The Singapore government did take in an increased amount of revenue in Financial Year (FY) 2021/2022, but it should not rely on 'fluctuating collections' as a sustainable source of revenue for future spending.
It still remains to be seen whether the government will end up recording a fiscal deficit in FY 2021 and 2022.
Increase in tax revenue collection not sustainable over long term
Deputy Prime Minister Lawrence Wong addressed questions on substantial tax revenue.
PAP Member of Parliament Foo Mee Har noted that tax revenue collected in FY 2021/2022 totalled S$60.7 billion, and asked if this could help to defer the hikes in the Goods and Services Tax planned for 2023 and 2024.
Wong, who is also the Finance Minister, said that the government did take in around an increase of 22 per cent in tax revenue in FY 2021/2022, as compared to the previous FY.
However, Wong explained that the increase was due to a lower base in 2020, because of the Covid-19 pandemic. Therefore, the collection for the next year would note a higher increase once the economy recovered.
But the more pertinent reason, Wong said, was the collection of higher-than-expected "sentiment-based revenue".
This refers to purchases that are not made regularly, but are one-offs and driven by sentiment, such as property or new gadgets.
Stamp duty collection accounted for largest share of tax revenue increase in FY 2021
Wong noted, "In particular, stamp duty collection accounted for the largest share of the tax revenue increase in FY 2021. The property market has recovered at a much faster rate than many market observers had anticipated."
He made the point that the property market may not stay bullish forever, and therefore the government cannot rely on fluctuating, sentiment-driven purchases as a stable source of tax revenue.
He also said that the government has new spending needs, and used some of the tax revenue for short-term relief for businesses and families, as one example.
Govt still has increased spending needs
Wong also pointed to long-term spending needs, such as food resiliency and the green transformation, and said that new revenue measures including the GST hike were announced in his 2022 Budget to pay for them.
While the hike will go on as planned, Wong reassured the public that due to the support packages he also announced, the majority of Singaporean households will not feel the impact of the GST increase for at least five years. Lower income households will not feel the impact for 10 years.
He ended by saying that prudent management of finances is one of Singapore's strengths, and helped the country to emerge stronger from the Covid-19 crisis.
Difficult to predict property prices
Wong then fielded a couple of follow-up questions from PAP MPs Yip Hon Weng and Foo Mee Har.
Yip asked if the Finance Ministry could better project a more accurate estimate of expected revenue in the future.
Wong wryly said that if anyone has a way of predicting future property prices, they should let him know. He pointed out that all the market observers did not predict the strong recovery, and it is a fundamentally difficult revenue item to predict.
Foo then referred to previous reports that Singapore's fiscal deficit for FY 2021 was expected to be S$5 billion, with a S$3 billion deficit expected for FY 2022. In light of the large tax collection, she asked if deficits were still expected. Wong replied that it is still too early to tell, and both revenue and expenditure fluctuates from month to month.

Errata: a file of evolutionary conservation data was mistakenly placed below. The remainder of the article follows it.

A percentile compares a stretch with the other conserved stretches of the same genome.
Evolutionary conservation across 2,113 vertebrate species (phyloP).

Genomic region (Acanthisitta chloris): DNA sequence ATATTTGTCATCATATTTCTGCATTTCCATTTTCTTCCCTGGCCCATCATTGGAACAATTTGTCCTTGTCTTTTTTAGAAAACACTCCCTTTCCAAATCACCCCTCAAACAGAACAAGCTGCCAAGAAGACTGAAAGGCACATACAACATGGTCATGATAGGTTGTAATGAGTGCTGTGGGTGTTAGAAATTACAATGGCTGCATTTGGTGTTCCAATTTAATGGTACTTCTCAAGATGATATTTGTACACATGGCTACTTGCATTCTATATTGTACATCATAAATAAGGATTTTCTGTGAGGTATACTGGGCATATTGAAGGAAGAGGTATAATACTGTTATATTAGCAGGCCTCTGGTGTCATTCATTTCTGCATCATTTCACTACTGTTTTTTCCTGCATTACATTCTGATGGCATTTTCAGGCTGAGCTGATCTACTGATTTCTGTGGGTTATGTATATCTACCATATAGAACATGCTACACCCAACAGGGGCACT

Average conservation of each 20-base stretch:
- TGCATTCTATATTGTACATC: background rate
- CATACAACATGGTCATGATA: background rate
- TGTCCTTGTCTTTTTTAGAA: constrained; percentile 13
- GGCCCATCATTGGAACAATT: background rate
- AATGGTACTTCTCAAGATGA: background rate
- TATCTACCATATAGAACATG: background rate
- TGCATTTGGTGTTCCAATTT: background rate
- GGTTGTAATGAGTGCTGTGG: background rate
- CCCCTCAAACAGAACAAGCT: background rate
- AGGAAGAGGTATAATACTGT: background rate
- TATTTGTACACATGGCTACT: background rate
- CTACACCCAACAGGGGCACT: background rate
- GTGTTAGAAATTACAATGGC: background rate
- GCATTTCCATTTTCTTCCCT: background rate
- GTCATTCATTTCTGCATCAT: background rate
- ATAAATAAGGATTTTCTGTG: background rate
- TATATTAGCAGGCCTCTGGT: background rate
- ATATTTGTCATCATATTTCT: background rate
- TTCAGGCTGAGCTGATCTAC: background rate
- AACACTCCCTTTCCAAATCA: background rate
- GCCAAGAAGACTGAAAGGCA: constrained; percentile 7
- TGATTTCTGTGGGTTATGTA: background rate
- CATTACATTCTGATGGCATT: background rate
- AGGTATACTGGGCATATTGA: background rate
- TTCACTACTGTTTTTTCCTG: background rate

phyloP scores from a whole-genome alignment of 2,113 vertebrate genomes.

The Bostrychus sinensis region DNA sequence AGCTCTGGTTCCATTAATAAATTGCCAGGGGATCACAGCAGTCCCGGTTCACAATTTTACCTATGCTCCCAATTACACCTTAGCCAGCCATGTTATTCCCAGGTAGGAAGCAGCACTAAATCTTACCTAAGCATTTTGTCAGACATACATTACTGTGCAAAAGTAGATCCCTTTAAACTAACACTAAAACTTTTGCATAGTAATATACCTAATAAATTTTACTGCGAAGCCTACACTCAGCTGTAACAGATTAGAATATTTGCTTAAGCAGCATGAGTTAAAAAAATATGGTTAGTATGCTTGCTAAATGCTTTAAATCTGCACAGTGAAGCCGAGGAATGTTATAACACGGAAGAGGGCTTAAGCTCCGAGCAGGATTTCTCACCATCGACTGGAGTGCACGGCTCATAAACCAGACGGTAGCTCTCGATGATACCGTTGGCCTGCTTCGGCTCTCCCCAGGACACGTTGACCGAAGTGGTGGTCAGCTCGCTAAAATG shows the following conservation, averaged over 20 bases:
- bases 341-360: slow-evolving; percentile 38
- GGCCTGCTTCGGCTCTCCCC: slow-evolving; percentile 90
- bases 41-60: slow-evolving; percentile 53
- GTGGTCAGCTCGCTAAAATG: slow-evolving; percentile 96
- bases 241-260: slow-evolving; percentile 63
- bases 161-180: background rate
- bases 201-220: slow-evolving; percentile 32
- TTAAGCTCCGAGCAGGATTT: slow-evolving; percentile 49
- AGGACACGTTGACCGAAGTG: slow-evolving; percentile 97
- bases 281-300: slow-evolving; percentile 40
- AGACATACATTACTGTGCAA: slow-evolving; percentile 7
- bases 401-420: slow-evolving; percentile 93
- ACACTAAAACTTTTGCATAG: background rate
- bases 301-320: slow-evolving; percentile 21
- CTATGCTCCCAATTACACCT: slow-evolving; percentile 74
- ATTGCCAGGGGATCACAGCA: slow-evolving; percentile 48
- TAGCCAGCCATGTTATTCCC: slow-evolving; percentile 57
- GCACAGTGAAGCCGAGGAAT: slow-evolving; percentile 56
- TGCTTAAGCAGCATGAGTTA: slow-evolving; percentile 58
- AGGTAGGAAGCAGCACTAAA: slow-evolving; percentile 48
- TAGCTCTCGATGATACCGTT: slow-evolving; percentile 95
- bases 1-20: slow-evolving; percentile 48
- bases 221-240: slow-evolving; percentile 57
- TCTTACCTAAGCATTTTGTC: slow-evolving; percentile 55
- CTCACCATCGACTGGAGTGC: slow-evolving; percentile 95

However, Wong highlighted that the government's aim is not to accumulate surpluses, but rather to achieve a balanced budget in the medium term.
Government shares Singaporeans' concerns on inflation
Earlier, Wong addressed a question from Jamus Lim of the Workers' Party, who asked if the GST hike could be deferred due to rising inflation, and the fact that income growth has not kept pace.
Wong acknowledged that inflation has gone up this year and the government shares the concerns of Singaporeans.
Besides the S$1.5 billion support package announced in June 2022, the government has also been working with employers and unions to help their workers to become more productive, which will sustain real wage growth over time.
Low wage workers will also be buoyed by the expansion of the progressive wage model to more sectors. Wong added:
"To help businesses adjust in this challenging economic environment, the government is providing a transitional support of up to 75 per cent for employers to pay their workers progressive wages, and that is an increase from the previous level of 50 per cent."
This is in addition to the S$9 billion of transitional wage support for businesses, and Workfare enhancements.
Govt will consider doing more to help lower income groups if necessary to fight inflation
In a supplementary question, Lim said that the impact of inflation on real income growth was felt more keenly by the "very poorest" workers, and asked if their GST voucher payouts could be adjusted accordingly.
Lim also asked if MOF has performed studies to find out if the Progressive Wage Model payouts for this group would offset real income losses due to inflation.
Wong replied that the government was monitoring income growth at different segments of society very closely, and the packages he rolled out provided more help for the lower income groups.
However, if they still face troubles with higher inflation even after receiving the financial support, Wong said the government will consider doing more to help these households.
Top image from MCI YouTube.